Presence, engagement, and experiencing history online.

Take a look at some of our most well-preserved historic sites in America, and you’ll see people.  Lots of people, physically present – walking on the battlefields of Bull Run and Gettysburg, watching reenactments at Williamsburg and Jamestown, exploring the homes of George Washington, Thomas Jefferson, Emily Dickinson, and Frederick Douglass (one of my favorites, that one).  It is interesting, memorable, and valuable to immerse yourself in history.

But what do you do when you can’t?

In Loudoun, we’ve gone virtual.  Loudoun’s Heritage Farm Museum has created a collection of online resources, their “Virtual Museum.”  They’ve also become a pickup location for the Loudoun Made Loudoun Grown Marketplace, which itself has gone digital.  The Mosby Heritage Area Association, a non-profit devoted to preservation through education, has created extensive online programming and hosts almost nightly events on their Facebook page (my favorite is “History on Tap,” and you should check it out).  And Oatlands Historic House and Gardens has started a blog, “Oatlands Originals,” to share a virtual collection from their archives, and has begun hosting a video series for tours of the property, including the idyllic gardens and grounds managed by Mark Schroeter, a respected horticulturalist with extensive experience maintaining and curating historic gardens.

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So many of our museums and non-profits in Loudoun have worked hard over the last several weeks to move their programming online, and to offer tours and education virtually.  It’s not the same, sure, but it’s what we can do, right now.

Funding in the middle of a pandemic.

At the best of times, preservationists often have to fight tooth and nail for the funding they need.  Unfortunately, desperate times often see that funding diminished, reallocated, or revoked altogether.  Just recently, the Loudoun County Board of Supervisors voted to cancel funding for the Loudoun Museum, a move made more devastating by the fact that they’d previously approved that funding.

I’m not going to argue politics here.  We are living through extraordinary times, and difficult decisions are being made at all levels of both civilian life and government.  That being said, many museums, historic sites, and non-profits that promote preservation survive on donations from their communities.  These are scary and turbulent times, though, and if you can’t offer financial support, you can still spread the word and be vocal about what you love.  Word of mouth will never NOT be powerful.

Preservation requires passion.

And your voice is a resource, just like your dollar.  Preserving historic sites often feels more like a battle than a project.  No matter the issue – funding, recognition, apathy – preservation is tiring and sometimes thankless work.

In my village, we worked for the better part of three years to preserve several of our historic structures when our own elected representatives moved to demolish them.  It took a petition with over 5,000 signatures, hours of phone calls and knocking on doors and answering questions and making statements at public hearings before we were finally heard.  But we were, and the historic fabric of our village should hopefully remain intact for future generations of Loudouners to explore and experience.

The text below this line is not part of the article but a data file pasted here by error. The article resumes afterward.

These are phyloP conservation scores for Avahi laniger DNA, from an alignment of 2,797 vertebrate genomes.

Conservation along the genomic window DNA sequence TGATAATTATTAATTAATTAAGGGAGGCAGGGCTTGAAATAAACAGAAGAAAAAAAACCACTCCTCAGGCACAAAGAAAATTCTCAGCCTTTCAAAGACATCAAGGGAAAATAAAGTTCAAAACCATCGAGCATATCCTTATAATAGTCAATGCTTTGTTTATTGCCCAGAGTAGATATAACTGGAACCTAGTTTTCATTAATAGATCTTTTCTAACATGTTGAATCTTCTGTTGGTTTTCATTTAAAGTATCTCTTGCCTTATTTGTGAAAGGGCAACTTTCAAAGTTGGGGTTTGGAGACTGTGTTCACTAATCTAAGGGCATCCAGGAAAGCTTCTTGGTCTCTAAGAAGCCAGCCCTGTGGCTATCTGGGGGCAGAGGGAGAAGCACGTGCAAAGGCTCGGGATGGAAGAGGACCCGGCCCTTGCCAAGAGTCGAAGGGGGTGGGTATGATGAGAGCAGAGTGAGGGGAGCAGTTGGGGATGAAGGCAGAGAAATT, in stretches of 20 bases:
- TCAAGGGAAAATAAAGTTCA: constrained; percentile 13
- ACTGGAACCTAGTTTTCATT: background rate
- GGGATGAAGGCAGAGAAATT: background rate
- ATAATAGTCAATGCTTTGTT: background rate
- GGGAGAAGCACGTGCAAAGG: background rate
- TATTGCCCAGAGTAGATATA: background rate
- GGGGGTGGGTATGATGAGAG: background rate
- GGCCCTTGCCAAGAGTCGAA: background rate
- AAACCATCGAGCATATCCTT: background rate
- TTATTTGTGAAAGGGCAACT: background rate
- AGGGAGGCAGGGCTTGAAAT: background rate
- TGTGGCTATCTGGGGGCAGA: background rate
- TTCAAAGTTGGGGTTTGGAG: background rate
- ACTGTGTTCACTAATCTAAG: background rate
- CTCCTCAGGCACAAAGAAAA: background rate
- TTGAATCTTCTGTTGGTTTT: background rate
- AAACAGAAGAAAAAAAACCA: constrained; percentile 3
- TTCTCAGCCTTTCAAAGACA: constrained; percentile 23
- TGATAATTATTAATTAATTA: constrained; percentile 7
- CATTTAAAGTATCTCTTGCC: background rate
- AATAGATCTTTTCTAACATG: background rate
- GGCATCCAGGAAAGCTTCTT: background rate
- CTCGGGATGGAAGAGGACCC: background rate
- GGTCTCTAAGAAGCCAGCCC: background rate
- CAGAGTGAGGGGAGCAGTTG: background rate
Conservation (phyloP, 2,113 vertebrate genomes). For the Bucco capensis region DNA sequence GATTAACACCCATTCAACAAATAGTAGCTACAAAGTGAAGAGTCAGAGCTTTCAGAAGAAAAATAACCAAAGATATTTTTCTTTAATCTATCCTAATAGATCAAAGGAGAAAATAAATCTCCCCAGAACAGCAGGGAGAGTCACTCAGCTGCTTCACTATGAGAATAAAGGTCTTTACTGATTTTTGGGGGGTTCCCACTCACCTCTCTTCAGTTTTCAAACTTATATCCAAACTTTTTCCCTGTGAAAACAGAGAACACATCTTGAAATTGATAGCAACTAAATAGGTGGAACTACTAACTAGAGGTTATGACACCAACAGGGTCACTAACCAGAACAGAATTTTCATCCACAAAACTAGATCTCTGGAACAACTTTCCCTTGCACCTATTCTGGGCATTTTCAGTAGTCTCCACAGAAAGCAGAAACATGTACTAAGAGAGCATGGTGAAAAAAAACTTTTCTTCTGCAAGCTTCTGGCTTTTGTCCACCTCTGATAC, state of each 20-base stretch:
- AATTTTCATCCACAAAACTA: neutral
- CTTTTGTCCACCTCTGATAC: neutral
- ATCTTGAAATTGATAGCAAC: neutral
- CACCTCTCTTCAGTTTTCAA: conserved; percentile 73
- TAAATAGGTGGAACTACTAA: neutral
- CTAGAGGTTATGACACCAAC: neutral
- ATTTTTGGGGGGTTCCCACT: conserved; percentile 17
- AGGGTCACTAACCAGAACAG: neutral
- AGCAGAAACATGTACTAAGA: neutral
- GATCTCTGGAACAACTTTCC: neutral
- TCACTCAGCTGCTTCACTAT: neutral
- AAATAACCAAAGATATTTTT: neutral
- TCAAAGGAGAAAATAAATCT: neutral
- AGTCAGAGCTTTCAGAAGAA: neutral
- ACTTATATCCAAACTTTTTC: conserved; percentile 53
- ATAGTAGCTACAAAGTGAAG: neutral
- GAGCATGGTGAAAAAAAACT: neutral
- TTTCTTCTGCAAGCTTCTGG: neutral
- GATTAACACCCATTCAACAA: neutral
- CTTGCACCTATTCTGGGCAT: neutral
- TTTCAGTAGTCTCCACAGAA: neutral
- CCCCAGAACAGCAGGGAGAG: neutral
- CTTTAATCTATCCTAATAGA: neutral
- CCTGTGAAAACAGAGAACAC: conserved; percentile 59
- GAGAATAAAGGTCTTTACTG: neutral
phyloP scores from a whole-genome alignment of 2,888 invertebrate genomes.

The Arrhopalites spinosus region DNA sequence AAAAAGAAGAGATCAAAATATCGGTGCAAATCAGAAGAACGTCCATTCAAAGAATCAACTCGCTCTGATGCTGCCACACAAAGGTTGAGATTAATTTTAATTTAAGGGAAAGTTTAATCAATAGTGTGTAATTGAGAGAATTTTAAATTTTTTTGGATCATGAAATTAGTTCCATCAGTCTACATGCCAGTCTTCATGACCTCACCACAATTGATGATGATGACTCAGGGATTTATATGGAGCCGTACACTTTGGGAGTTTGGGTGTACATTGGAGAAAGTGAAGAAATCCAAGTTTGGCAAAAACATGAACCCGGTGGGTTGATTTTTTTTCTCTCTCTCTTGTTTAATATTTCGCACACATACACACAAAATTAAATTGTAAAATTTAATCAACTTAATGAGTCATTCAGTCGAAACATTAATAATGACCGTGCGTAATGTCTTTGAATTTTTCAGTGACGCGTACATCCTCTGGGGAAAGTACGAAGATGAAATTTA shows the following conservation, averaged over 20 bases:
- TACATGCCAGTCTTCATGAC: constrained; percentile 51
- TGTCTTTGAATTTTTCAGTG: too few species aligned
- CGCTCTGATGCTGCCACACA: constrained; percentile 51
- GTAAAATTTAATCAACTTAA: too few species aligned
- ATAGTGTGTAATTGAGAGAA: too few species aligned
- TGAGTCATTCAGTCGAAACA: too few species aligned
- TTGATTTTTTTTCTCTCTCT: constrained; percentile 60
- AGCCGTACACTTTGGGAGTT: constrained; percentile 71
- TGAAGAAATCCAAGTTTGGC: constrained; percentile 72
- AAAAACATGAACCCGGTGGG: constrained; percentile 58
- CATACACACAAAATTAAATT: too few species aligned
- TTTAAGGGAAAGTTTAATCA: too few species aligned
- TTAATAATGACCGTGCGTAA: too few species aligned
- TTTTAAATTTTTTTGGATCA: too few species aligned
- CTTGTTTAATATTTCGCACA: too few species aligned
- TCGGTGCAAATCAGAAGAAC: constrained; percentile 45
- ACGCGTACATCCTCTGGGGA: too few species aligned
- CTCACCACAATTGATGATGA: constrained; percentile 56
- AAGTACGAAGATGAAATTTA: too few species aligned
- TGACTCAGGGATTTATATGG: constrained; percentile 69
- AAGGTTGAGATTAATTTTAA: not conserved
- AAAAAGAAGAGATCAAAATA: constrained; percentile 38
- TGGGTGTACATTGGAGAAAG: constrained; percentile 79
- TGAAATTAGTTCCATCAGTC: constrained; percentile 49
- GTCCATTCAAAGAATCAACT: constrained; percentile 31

Now, not even a year later, there’s a brand new issue, and a brand new petition, as the community works to protect a battlefield and the rural viewshed of a historically significant church and cemetery.

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Loudoun’s elected representatives continue to look for quick and easy ways to solve problems, even if they directly conflict with public sentiment, and even though we’re in the middle of a pandemic that stifles public input and engagement.  And no matter how this one ends, in another year, there will be another fight, and another after that.

The sad and difficult truth is that in a world always looking out for the next big thing, on the hunt for instant gratification, the long and labor-intense process of preserving historic structures and protecting historic areas is, for many, not a priority.

It takes energy and passion to make an impact in a world that too often just doesn’t care, and Loudoun County sits squarely in ground zero between the vital need for historic preservation and the rising tide of new suburbia.

Connecting through history and preservation.

Click on almost any piece of journalism about Loudoun County, and you’ll read about the stark divide between its suburban, technology-infused east and its rural, farm-economy west.  Here’s one, for reference, aptly titled “A Tale of Two Counties.”  It’s such a classic divide in America, and here in Loudoun, one of the richest counties in the country where eastern residents regularly enjoy winery weekends and polo matches in the west, it would be funny if it weren’t so damaging.

A few years ago, the Chair of the Board of Supervisors caused a minor kerfuffle when she remarked that she regularly hears people say “idiotic things” about the county’s rural west.  She apologized, but the wound she prodded was open long before her election, and it has never really closed.

In the early 2000s, a group proposed secession of Loudoun’s rural west, and that sentiment lingers today, newly invigored by discussions around an updated comprehensive plan.  Residents in the east complain when schools close for snow-covered dirt roads in the west, and in the west, long-time property owners worry about encroaching new development.  And just today, a group of three supervisors sent a letter to Virginia governor Ralph Northam requesting that, unlike the rest of Loudoun County, the rural west be allowed to begin Phase 1 of reopening after a month-long stay at home order.  Residents are divided on this, too, with many in support of loosening restrictions, and others concerned about the potential impacts of reopening too quickly.

In this climate of divided politics, opposing values, and different priorities, it’s hard to imagine anything might bring us together here in Loudoun, but we share a rich heritage and a unique history.  They belong to all of us.  Loudoun’s story is America’s story, from battlefields and farmhouses to office buildings and suburbs.  When we invest our time, our energy, and our resources in preserving our historic spaces for future Loudoun residents, we reconfirm our connection to this shared experience.  When we agree that historic places matter and deserve to be protected, we recommit to moving forward together.  Perhaps now, more than any other time in recent memory, Loudoun County needs its preservationists.

“We remember the tremendous power that physical, authentic places hold in our lives. Places provide the setting to embrace our desire to connect and engage. We must remember that feeling as we rebuild.” –Nicholas Redding